Drowsy with the morning’s haze, deserted and momentarily muted, we arrived early at Gare du Nord train station in Brussels’ business district, on a Saturday in late October. 

‘The Northern Quarter' as the district is known, is concentrated with high rise buildings; the skyscrapers, many of which are over 100 metres tall, loom over you. As we walked through we passed by the masculine buildings of the World Trade Centre and gazed up at the ultra-futuristic Belgacom Towers, one of the tallest buildings in Belgium. Positioned at juxtaposed angles, the Towers are connected by a glass bridge forming a smart, logo-like shape from the outside. However, I’m glad I’m not one of the telecom giant’s employees having to cross it each morning. 


The landscaping of The Northern Quarter reminded me greatly of La Defence in beloved Paris. Similar to the plateau from the Grande Arche of La Defence and The Triumphal Way - the long stretch of road which runs from East to West joining the iconic sights of Paris, Brussels too, dramatically underlines it assets. From the Basilique Nationale du Sacré-Cœur set within the lush, green Parc Elizabeth, a concrete runway leads deep down to where the business tycoons dwell in The Northern Quarter. The long, wide roads separating out the opponent-like office blocks.

As we navigated our way through this urban forest of superstructures it reminded me of a scene in Disney’s Jack and the Beanstalk where upon reaching the Giant’s kitchen, Jack treads through a feast-laden table, passing by the oversize shapes of the Giant’s delicacies - only the feast for our eyes was a selection of awe-inspiring, contemporary architecture.


Our plan was to meet up with my brother and so we jumped onto the metro, amused by its retro colour scheme and headed for the meeting point of all meeting points, La Grand-Place. The delicately cobbled square is surrounded on all sides by stunning architecture from three different periods emblazoned in gold. La Grand-Place was heaving with tourists, feeding the imagination of how this enchanting space looked as a booming centre for trade.

The opulent and intricately decorated guildhalls representing the market's historic trading, take up positions on the square, the designs of which are emblematic of their past trades.


The ornate Hôtel de Ville, the Town Hall, is one of the most iconic buildings with its elegant and striking bell tower piercing the sky. We did however overhear a tour guide pointing out its design flaws; its unplanned asymmetry for example. These noticeable errors have led to the locals creating an array of highly imaginative stories as to how the then shamed architect decided to kill himself- these vivid stories are apparently a testament to a very Belgian sense of humour...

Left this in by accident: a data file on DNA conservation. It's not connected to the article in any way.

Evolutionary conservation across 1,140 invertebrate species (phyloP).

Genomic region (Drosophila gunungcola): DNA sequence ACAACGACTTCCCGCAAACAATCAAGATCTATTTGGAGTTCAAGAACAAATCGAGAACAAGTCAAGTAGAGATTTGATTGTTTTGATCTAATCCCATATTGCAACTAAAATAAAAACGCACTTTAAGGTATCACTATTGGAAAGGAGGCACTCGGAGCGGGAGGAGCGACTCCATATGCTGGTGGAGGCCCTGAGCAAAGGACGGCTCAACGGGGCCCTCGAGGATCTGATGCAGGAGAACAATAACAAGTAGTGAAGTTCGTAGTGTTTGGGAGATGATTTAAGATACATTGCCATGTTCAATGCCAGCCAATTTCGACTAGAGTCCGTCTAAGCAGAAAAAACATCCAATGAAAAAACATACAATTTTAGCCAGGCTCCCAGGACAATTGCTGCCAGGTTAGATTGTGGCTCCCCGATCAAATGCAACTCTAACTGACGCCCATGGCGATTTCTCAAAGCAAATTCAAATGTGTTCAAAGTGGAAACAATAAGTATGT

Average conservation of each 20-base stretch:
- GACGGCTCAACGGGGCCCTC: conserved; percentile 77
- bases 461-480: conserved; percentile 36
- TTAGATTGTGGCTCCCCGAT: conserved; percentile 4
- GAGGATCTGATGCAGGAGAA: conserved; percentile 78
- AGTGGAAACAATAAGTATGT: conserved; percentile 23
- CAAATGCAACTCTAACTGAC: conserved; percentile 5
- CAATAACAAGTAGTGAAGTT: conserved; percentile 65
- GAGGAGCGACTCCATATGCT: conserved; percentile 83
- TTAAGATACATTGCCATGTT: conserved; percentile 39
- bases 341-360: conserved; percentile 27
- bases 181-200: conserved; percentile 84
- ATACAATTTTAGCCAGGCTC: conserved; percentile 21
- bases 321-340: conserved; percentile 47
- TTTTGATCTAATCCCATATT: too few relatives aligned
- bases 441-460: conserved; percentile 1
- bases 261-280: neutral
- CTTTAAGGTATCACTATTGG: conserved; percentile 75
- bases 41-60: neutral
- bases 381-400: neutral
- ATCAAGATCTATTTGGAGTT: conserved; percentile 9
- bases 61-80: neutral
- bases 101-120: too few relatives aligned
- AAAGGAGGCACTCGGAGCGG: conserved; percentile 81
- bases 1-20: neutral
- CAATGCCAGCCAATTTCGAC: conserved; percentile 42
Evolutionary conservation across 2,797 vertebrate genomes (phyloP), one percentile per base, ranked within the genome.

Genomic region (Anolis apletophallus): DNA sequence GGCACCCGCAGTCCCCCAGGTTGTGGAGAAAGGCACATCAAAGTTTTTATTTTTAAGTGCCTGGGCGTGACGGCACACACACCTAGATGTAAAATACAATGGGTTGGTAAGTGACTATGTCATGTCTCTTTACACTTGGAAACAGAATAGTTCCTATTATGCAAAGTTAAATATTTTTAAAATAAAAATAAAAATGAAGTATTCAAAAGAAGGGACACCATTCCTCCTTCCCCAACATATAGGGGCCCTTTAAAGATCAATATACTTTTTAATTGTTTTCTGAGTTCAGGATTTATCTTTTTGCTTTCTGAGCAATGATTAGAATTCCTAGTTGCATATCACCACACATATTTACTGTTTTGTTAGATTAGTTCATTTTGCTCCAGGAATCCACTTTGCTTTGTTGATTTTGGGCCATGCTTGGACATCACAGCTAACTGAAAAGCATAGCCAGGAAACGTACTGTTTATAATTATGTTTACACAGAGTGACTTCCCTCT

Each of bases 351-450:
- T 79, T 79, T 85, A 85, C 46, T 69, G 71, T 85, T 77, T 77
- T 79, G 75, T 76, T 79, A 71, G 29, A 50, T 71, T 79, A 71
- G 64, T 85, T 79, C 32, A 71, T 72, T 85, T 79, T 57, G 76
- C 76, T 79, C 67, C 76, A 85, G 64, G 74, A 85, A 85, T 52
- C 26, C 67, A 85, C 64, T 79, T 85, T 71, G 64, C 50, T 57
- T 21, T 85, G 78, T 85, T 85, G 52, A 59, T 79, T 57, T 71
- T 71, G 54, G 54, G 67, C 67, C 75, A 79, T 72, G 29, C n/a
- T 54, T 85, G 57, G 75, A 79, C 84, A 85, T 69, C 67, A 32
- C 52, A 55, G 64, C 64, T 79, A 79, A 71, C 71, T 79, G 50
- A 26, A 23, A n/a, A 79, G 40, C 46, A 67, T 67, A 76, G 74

Standing antagonistically opposite the Town Hall is the gothic style Maison du Roi, the King’s House, now home to the museum of the city of Brussels. The location of these buildings, facing against each other, is a result of a strained relationship between local government and ducal powers at the time. However, today they can be enjoyed for their bewitching designs and any imperfections, as with anything, adds character and charm.

The spectacular and eclectic quality of architecture of La Grand-Place is not only a visual treat; it’s a tribute to the rich social and cultural milieu of that time in this important political and commercial centre, and it earned La Grand-Place a listing as one of the sites of World Heritage by UNESCO.


We wondered off the market square, down beautiful cobbled streets alive with cafes and bars, a welcomed  opportunity to stop for breakfast and sample coffee and waffles.

Though shopping wasn’t strictly on the agenda for our brief visit to the capital, Brussels has a variety of design and clothing shops presented to tempt in passersby and I found myself doing just that as I stepped into some exquisite boutiques. As Saturday is market day we couldn’t escape browsing through the many stalls selling cheeses, foods and a variety of other things, including vintage clothing. The TASCHEN, the unique publishing house on Rue Lebeau, introduced us to a street full of individual designers, design shops and magnificent boutiques.


Our wanderings took us to the Poelaert elevator; a short, sharp ride taking you from the lower town up to a large, flat square where sits the foreboding and ferocious Palais de Justice, situated on top of ‘Gallows Hill’. The colossal Palais de Justice is the Supreme Court of Law for Belgium. It was once the largest courthouse in the world. From square in front of the Supreme Court you can view the characterful skyline of Brussels.


An illustrated city; turn a corner and you’re faced with vibrant street art owning half the side of a building, alleyways and colouring in the cobble-stoned streets. In Brussels it’s clear that the street art is an expression of a city in constant flux. Within a few metres of the tranquility of one of the city’s many serene and extraordinary churches are interesting and unexpected places covered in vivacious, animated art scenes amalgamated into an urban backdrop; often claiming buildings shrouded in scaffolding or midway construction sites.


We headed back towards Gare du Nord and walked through Place St.Catherine to sample some Belgian beer. Place St.Catherine is a location with historic buildings, churches, shops, cafes, brasseries and a fish and seafood market. Even in late October the area was busy with groups of people sat outside drinking and enjoying the last rays of sun.


After finishing our drinks, it was time to leave this wonderful city behind. Brussels definitely left a sweet taste in my mouth. It felt like we were just scraping the surface and I was already intrigued to return and explore more of the city, but that would be for another time. We jumped on the train and headed for the next destination, the city of Delf in the Netherlands.